Have you ever noticed a castle in the middle of the water about 50 miles north of New York City? That’s Bannerman Castle, a long-abandoned arsenal turned adventurer’s hotspot. Stationed on Pollepel Island, the early 20th-century structure sat as an abandoned ruin from the time it caught fire in 1969 until 1992 when a resident from nearby Beacon, NY started the Bannerman Castle Trust and subsequently stabilized the structure and opened the island its famous relic up for tours. Ahead, we uncover the sensational history of Bannerman Caste and fill you in on how you can visit.
War Department aerial photo of Bannerman’s ca. 1941-1947, via the National Archives
Very often, when we’re talking about arms and ammunition in New York City, we’re talking about castles: consider Central Park’s Arsenal or the Park Avenue Armory. Bannerman is of that same ilk. Now owned by the state of New York, Bannerman is named for Francis Bannerman, a Scottish arms dealer raised in Brooklyn, who bought the island in 1900, and started construction on the castle the following year.
Bannerman started a military surplus business following the Civil War, while he was still in his teens. Soon, his company, called Bannerman’s, was the world’s largest buyer of military surplus, and Bannerman opened a massive showroom on Broadway and Broome Street, catering to volunteers in the Spanish American War. That conflict was a major windfall for Bannerman, and he purchased 90 percent of all captured Spanish arms. He then needed somewhere to store his giant cache, far from populated areas. Pollepel Island fit the bill because it was uninhabited and had been for most of its history, given that Native Americans in the Hudson Valley had considered the island haunted.
(Bannerman’s arms store wouldn’t be the first time that the island had seen its share of ammunition: During the American Revolution, the continental army had sunk iron-tipped logs around the island, hoping, to no avail, that their fierce points would damage the British fleet.)
When Bannerman bought the island in 1900, he set about designing his arsenal and storehouse in the style of the Baronial castles he had seen during trips to Scotland. The elaborate design included a suite of buildings including an arsenal, storerooms, and even a summer house with docks, turrets, and a moat. Bannerman himself took to landscaping the grounds.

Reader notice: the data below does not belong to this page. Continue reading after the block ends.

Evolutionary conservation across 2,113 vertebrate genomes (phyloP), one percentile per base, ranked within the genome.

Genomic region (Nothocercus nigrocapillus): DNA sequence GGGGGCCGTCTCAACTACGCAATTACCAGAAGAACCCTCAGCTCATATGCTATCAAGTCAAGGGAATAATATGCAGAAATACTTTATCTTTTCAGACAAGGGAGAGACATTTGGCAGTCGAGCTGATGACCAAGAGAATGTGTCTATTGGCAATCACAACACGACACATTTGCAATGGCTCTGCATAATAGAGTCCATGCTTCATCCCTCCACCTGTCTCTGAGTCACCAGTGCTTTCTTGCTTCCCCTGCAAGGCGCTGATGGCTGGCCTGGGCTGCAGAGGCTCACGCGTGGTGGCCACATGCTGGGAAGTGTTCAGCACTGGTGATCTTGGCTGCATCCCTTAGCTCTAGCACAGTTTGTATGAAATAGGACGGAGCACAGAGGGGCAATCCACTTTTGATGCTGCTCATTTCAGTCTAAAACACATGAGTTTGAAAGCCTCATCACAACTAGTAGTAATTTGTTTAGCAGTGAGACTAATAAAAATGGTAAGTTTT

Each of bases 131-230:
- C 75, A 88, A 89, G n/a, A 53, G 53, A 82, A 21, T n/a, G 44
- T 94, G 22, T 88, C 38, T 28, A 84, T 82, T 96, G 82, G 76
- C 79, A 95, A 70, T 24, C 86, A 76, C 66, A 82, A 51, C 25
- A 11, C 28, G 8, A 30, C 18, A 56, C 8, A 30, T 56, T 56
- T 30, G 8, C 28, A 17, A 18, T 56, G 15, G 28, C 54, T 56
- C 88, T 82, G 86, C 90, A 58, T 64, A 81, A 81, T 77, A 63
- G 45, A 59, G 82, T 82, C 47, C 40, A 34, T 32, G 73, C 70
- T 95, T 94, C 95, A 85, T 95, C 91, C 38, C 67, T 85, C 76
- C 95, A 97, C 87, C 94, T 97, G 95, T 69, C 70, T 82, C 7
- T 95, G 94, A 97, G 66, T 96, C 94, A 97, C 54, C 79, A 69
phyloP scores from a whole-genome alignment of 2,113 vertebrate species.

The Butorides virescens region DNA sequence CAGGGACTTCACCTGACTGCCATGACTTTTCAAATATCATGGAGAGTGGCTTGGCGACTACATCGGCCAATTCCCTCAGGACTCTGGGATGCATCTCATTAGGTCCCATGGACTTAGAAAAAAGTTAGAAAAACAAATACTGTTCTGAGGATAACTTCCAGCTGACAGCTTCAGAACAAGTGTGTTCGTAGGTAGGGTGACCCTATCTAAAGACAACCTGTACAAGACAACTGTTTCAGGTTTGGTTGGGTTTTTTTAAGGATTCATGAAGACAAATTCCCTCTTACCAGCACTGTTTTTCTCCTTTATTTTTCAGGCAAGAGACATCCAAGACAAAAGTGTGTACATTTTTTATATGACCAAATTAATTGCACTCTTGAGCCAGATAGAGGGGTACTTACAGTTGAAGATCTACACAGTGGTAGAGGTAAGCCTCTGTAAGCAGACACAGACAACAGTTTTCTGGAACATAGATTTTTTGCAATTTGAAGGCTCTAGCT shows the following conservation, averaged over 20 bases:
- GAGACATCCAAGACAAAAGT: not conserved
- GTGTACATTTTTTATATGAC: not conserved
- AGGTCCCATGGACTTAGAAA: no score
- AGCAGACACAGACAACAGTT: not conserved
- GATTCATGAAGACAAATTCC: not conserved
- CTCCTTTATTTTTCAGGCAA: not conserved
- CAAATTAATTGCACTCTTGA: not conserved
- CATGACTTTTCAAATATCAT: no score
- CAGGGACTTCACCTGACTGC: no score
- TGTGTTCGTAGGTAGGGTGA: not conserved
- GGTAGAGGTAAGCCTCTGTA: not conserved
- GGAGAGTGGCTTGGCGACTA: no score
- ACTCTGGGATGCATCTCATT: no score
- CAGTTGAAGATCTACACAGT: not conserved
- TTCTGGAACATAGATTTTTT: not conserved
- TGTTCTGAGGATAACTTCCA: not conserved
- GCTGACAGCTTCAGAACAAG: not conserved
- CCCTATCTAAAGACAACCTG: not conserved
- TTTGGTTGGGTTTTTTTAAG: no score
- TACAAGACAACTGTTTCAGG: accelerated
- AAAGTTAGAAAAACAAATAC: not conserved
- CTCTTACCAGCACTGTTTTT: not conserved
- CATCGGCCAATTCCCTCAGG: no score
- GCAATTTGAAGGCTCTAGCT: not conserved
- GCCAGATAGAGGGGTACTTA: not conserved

The castle, which bears Bannerman’s name, was a major advertisement for his business, which continued to thrive. He had so much inventory, in fact, that during World War I, he sold cannons, uniforms, and blankets to the U.S. government.
Construction of the castle persisted through the war, and it still wasn’t quite finished when Bannerman died in 1918. In 1920, the complex proved why it needed a home on an abandoned island: the powder house blew up. The explosion, triggered by 200 tons of shells and powder, damaged the castle’s edifice. Bannerman’s family continued living on the island until about 1930, after which time the castle began falling into neglect and disrepair. In 1969, another fire, now thought to have been arson, reduced the castle to a ruin.
For decades, Bannerman remained one of New York’s most intriguing abandoned sites, often visited and photographed illegally by urban explorers and ruin-porn hunters. But since 1992, the island has been publicly accessible for tours. That year, Beacon, New York resident Neil Caplan founded the Bannerman Castle Trust and raised over a million dollars to stabilize the structure and maintain the island.
While the island is still “abandoned” in that it has no residents save a black rat snake named Frank, the Trust gives tours of the castle from May through October. Tours leave from either Newburgh or Beacon and are $40 for adults and $35 for children. You can also visit Bannerman on a variety of kayak tours and through a special Metro North package leaving from Grand Central. Beyond tour opportunities, the Trust also hosts movie nights, lectures, special dinners and theatrical performances in the shadows of the castle.
Editor’s note: The original version of this article was published on February 4, 2020, and has since been updated.
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